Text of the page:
Banker’s Duty vis-à-vis architect’s certificates

A case commentary on Cheah Swee Fah v Bank Bumiputra Malaysia Bhd by Harold Tan

 

 

The Court of Appeal in the case of Cheah Swee Fah v Bank Bumiputra Malaysia Bhd & Anor [2008] 3 CLJ 132 held that as a general rule, a bank is not under any duty to ascertain the veracity of an architect’s certificate or to ascertain that works had been completed before making payment.

 

 

BACKGROUND FACTS

The Appellant (“Purchaser”) purchased a property from a housing developer and obtained a loan from the 1st Respondent bank (“Bank”) to finance her investment. The 2nd Respondent (“Architect”) was the architect in charge of the housing project. Under the loan agreement, the Bank was to make progressive payments to the developer at various stages of construction in accordance with the certificates issued by the Architect.

 

The Bank made 8 progressive payments to the developer before the project was abandoned in January 1983. With the help of the Ministry of Housing, works recommenced in 1985 and the project was finally completed in 1988.

 

In response to the Bank’s efforts to recover the loan, the Purchaser brought an action against the Bank to challenge the validity of the 8th progressive payment to the developer on the ground that the payment was not due when it was made by the Bank. The Purchaser argued that although the certificate issued by the Architect for the purpose of the said payment showed that the roads and drains fronting the houses have been completed, no such roads and drains were in fact completed as the housing project had already been abandoned at that stage.

 

The Purchaser claimed inter alia that the 8th progressive payment by the Bank was wrongful and was made in breach of the Bank’s contractual duty of care owed to the Purchaser as a customer under the loan agreement.

 

The Bank on the other hand contended that there was no breach of contract on its part as it was mandated to release payment to the developer against the Architect’s certificate.

 

The High Court after a full trial gave judgment in favour of the Bank. The Purchaser appealed.

 

 

DECISION OF THE COURT OF APPEAL

The Court of Appeal by a unanimous decision upheld the judgment of the High Court in full and dismissed the appeal.

 

In arriving at its decision, the Court of Appeal held that the case was to be determined on the proper construction of the contract between the parties. It was found to be an express term of the loan agreement between the Purchaser and the Bank that funds were to be released to the developer’s account against the Architect’s certificate.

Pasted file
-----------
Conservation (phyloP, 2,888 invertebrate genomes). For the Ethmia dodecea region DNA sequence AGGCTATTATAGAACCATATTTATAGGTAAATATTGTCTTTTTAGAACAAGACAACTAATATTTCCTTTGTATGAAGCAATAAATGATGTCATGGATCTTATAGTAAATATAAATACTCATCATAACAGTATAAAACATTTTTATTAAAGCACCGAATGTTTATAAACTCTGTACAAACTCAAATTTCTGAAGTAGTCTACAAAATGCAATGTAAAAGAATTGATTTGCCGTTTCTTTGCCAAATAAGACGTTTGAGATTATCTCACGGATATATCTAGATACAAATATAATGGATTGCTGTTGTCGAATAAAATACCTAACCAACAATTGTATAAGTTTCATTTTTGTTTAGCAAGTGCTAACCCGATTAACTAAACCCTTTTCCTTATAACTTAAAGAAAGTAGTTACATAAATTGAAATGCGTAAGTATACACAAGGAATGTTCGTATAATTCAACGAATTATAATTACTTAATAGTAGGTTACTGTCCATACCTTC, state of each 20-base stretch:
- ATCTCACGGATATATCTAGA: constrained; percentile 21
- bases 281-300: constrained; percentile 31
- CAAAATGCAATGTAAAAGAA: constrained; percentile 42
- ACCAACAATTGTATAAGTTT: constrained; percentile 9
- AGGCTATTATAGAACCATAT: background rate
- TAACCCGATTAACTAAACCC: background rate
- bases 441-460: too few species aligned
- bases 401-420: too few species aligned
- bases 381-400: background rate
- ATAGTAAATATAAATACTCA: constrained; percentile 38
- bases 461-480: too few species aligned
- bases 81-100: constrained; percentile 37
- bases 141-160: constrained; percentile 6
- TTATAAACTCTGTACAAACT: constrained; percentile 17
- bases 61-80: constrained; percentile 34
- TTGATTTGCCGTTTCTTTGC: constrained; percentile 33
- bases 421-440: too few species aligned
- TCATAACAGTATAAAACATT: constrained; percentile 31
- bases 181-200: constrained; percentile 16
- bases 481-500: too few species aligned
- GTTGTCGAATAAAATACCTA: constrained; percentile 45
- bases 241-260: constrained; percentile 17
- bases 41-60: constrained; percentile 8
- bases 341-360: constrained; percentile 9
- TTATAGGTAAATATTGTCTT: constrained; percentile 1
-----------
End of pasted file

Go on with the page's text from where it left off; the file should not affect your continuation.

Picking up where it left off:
The Court of Appeal further found that the Bank was not obligated under the terms of the loan agreement to go behind the Architect’s certificate, nor was the Bank competent to do so. The Supreme Court case of BBMB v MAE Perkayuan Sdn Bhd [1993] SCR 385 relied on by the Purchaser was distinguished on the ground that in the MAE Perkayuan case, the bank was under an express contractual duty to conduct periodical survey of the housing project, whereas no similar duty was imposed on the Bank in the present case.

 

The Court of Appeal agreed with the findings of the High Court that it would be too onerous to impose on the Bank an implied duty to ascertain the actual situation at the site or to make inquiries prior to making payment to the developer, unless there is clear evidence that the Bank was aware that something was amiss when it made payment. On the facts of the case, the Court of Appeal found that there was no irregularity in the Architect’s certificate and, as such the Bank was not in breach of any of its duties, express or implied.

 

The common law principle that a paying banker owes his customer a contractual duty of care in carrying out payment instructions was held to be inapplicable to the present case. To illustrate this point, the Court of Appeal referred to the English case of Hilton v Westminster Bank Ltd [1926] 123 LT 358 where the bank was sued for negligence in paying a cheque of the customer upon presentation after having received a notice of countermand, or alternatively having received instructions from the customer which should have put the bank on inquiry as to the exact meaning of the instructions. The English court held that the bank owed a duty to the customer to exercise reasonable care and skill in dealing with communications which the customer sends to the bank in relation to his banking business.

 

The Court of Appeal held that this common law principle is restricted to cases dealing with communications sent by the customer to the bank, and does not extend to communications sent by a third party, such as the Architect’s certificate in the case at hand.

 

 

CONCLUSION

This case is noteworthy as it emphasises the following points:-

 

(1) The rights and obligations of a bank and its customer are governed primarily by the express provisions of the contract entered into between the parties;

(2) In the absence of clear evidence that the bank is aware of something amiss that would negate its obligation to make payment on an architect’s certificate, the bank is not under any implied duty to ascertain the veracity of the architect’s certificate or ascertain that works have been done before making payment; and

(3) The common law principle that a paying banker owes a contractual duty of care to his customers in carrying out payment instructions is only applicable to cases dealing with communications sent by the customer, and does not extend to communications sent by a third party.

 

 

HAROLD TAN KOK LENG ( This e-mail address is being protected from spambots. You need JavaScript enabled to view it )

 

 
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